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Labor Day!

Every year, the first Monday in September, we celebrate Labor Day.  A day dedicated to the social and economic achievements of American workers. It comprises a yearly national tribute to the workers that contributed their strength, security, prosperity, productivity, laws, sustainability, persistence, structure, and well-being of the country.

Beginning in the late 19th century, as the trade union and labor movements grew, different groups of trade unionists chose a variety of days on which to celebrate labor. In the United States, a September holiday called Labor Day was first proposed in the early 1880s. Alternate stories of the event’s origination exist.

According to one early history of Labor Day, the event originated in connection with a General Assembly of the Knights of Labor convened in New York City on September 1882.  In connection with this clandestine Knights assembly, a public parade of various labor organizations was held on September 5 under the auspices of the Central Labor Union (CLU) of New York.  Secretary of the CLU Matthew Maguire is credited for first proposing that a national Labor Day holiday subsequently be held on the first Monday of each September in the aftermath of this successful public demonstration.

Labor Day is usually called the “unofficial end of summer” because it marks the end of the cultural summer season. Many take their two-week vacations during the two weeks ending Labor Day weekend because this is the last time they can enjoy a fun summer vacation.  Many fall activities, such as school and sports, also begins about this time.

In the United States, many school resume classes around the Labor Day holiday weekend.  Some begin the week before, making Labor Day weekend the first three-day weekend of the school calendar, while others return the Tuesday following Labor Day, allowing families one final vacation before the school year begins. Many districts across the Midwest are opting to begin school after Labor Day.

Many retailer store across the United States and online stores also takes advantage of large numbers of potential customers with time to shop, Labor Day has become an important weekend for discounts and, especially for back-to-school sales. Some retailers claim it is one of the largest sale dates of the year, second only to the Christmas season’s Black Friday.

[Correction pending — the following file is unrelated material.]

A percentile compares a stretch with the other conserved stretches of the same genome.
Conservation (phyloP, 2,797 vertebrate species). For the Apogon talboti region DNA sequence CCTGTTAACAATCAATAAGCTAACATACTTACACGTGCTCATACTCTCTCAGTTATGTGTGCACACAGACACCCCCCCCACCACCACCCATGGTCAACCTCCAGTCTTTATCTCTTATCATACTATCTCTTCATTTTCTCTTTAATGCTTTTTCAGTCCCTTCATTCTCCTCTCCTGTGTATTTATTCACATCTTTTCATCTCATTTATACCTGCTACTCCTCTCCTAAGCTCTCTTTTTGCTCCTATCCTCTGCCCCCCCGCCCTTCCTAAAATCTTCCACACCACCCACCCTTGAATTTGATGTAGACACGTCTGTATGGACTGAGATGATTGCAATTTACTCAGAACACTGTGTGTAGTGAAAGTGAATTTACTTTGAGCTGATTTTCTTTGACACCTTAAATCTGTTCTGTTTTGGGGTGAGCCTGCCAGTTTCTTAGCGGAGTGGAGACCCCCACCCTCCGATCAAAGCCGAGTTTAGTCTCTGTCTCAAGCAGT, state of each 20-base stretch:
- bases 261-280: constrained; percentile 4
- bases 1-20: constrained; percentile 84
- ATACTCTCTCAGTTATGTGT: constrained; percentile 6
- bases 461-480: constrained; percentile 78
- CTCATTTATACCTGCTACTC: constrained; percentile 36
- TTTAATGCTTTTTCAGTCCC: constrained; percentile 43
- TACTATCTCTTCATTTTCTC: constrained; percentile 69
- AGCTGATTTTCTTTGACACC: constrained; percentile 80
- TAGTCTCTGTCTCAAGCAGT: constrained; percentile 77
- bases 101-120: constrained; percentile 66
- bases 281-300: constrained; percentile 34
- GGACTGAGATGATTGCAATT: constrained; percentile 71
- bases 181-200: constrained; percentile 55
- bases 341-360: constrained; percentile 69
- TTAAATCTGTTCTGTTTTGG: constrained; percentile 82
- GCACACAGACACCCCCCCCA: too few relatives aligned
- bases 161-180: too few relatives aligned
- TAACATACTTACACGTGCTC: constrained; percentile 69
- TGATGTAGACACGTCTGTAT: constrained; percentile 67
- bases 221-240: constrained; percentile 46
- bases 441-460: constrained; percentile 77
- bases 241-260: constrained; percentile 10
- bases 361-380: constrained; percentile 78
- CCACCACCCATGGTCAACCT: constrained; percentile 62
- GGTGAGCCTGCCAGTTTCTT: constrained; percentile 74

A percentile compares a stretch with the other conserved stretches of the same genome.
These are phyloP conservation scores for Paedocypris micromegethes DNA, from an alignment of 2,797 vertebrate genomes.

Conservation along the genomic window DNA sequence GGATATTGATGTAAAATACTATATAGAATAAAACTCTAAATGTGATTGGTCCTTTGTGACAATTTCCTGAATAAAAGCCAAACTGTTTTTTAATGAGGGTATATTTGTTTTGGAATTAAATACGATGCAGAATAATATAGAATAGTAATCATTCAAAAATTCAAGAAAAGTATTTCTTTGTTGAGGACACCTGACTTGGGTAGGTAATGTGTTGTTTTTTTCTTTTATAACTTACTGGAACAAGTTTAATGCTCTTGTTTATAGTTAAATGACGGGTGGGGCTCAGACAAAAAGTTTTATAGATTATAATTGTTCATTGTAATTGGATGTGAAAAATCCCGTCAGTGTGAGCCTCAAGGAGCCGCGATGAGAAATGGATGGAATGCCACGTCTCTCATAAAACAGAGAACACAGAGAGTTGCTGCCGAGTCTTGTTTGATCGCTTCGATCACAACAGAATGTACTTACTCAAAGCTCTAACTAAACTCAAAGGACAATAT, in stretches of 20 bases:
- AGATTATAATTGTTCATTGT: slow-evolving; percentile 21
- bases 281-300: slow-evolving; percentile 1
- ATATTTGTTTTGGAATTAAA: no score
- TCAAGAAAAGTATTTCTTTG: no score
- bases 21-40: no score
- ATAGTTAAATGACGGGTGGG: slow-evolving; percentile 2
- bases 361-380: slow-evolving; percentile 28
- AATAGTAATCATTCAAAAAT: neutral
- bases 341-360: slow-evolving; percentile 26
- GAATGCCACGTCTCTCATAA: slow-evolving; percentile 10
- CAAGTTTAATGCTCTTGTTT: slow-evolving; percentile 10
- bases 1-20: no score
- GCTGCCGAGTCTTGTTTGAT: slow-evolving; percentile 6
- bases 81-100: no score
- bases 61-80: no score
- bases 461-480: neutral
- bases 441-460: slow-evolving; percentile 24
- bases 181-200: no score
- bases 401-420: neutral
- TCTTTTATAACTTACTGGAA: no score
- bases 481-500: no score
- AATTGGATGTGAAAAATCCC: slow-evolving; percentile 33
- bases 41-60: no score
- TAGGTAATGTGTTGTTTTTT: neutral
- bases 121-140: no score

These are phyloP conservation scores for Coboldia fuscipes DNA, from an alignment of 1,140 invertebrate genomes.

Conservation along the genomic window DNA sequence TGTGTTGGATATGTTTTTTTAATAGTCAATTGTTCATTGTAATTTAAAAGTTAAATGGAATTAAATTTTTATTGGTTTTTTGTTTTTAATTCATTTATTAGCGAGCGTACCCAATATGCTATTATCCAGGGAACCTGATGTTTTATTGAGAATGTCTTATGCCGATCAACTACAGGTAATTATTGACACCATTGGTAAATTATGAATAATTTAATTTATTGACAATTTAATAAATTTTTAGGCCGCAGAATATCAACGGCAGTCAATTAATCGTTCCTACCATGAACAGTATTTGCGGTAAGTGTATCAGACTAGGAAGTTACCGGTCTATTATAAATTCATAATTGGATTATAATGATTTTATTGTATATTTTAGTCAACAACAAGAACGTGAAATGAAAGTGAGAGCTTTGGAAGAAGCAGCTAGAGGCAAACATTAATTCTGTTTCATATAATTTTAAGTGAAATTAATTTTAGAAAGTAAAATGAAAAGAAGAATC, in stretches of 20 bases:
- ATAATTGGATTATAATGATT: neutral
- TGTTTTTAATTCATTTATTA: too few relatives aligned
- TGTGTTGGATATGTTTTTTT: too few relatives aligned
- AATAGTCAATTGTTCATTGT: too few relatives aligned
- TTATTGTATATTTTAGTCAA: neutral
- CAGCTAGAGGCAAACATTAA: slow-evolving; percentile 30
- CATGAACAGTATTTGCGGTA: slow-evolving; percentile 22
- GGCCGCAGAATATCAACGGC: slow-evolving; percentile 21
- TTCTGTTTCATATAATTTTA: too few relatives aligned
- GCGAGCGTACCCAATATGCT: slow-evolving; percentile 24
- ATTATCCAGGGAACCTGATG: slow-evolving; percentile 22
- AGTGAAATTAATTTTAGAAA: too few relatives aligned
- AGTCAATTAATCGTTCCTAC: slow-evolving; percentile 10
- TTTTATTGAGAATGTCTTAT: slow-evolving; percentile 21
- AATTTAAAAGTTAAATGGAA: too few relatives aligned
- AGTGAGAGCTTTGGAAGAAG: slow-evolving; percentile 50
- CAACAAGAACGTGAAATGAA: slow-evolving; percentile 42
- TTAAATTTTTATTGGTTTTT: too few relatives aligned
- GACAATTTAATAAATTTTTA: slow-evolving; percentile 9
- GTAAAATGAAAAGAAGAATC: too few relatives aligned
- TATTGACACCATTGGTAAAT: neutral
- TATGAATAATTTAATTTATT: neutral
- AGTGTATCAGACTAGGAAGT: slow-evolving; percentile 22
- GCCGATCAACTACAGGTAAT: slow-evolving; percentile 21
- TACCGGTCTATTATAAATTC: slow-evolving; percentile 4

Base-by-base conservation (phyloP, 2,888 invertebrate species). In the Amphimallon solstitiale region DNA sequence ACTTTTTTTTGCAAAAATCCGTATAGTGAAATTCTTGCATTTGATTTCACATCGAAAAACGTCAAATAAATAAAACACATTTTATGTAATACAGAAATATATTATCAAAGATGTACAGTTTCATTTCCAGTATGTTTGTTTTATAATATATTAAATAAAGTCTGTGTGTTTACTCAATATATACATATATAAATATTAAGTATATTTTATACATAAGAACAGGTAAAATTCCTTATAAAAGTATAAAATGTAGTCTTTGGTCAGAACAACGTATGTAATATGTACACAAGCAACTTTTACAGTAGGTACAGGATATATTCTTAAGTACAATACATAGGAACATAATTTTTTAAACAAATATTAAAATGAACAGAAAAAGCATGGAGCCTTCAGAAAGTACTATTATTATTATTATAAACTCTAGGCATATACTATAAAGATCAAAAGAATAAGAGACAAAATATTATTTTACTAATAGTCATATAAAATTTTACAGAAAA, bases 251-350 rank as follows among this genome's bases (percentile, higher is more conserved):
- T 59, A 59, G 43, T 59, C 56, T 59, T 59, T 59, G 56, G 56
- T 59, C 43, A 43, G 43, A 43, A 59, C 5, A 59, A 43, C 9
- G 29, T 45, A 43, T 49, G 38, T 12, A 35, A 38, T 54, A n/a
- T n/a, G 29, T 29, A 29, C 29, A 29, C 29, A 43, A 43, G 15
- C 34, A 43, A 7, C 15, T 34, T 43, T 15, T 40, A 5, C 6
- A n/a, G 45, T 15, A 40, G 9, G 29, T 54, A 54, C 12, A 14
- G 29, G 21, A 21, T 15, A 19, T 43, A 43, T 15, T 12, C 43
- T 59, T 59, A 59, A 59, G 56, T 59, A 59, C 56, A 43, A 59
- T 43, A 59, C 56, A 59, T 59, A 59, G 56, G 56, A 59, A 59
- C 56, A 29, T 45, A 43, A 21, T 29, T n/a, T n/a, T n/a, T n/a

So, today, how will you celebrate Labor Day?  Well, you can always take “me” time, resting in your backyard, reflecting on the hard work you did for the whole year, or you can throw a backyard barbeque with and invite your family and friends.  You can also attend a community event or parade with your kids.  Share on social media how you celebrated this day by using #LaborDay.

1996 Michael Jackson earns his 12th and final solo #1 with “You Are Not Alone”

Popstar Michael Jackson’s song “You Are Not Alone” reaches number 1 on the Billboard Hot 100—his 12th #1 hit.

Jackson’s incredible run of chart-topping hits began in 1972 with the release of his fifth single, “Ben,” from the motion picture of the same name. A touching ballad about a sensitive boy’s devotion to a rat, “Ben” may seem a strange pop-cultural artifact in retrospect, but it raised few eyebrows at the time when it made Jackson the third-youngest recording artist (after Stevie Wonder and Donny Osmond) to earn a solo #1 hit. It would be another seven years before Jackson again reached the top of the pop charts, but when he did, it marked the beginning of a 10-year run as great as any in pop history.

“Don’t Stop ‘Til You Get Enough” and “Rock With You” was Jackson’s second and third #1 hits, both from the Quincy Jones-produced 1979 album Off The Wall, a triumphant release that would be dwarfed by the success of the 1982 follow-up album, ThrillerThriller yielded Jackson’s fourth and fifth chart-topping hits in “Billie Jean” and “Beat It” while becoming one of the biggest-selling albums of all time and causing Time magazine to call Michael Jackson “A one-man rescue team for the music business.” Five years later, Jackson anointed himself the “King of Pop” and released the album Bad, which gave him his sixth through 10th #1s with “I Just Can’t Stop Loving You,” “Bad,” “The Way You Make Me Feel,” “Man in the Mirror” and “Dirty Diana.” “Black or White,” from the album Dangerous, became his 11th chart-topper in 1991.

(excerpted from https://www.history.com/this-day-in-history/michael-jackson-earns-his-12th-and-final-solo-1-with-you-are-not-alone)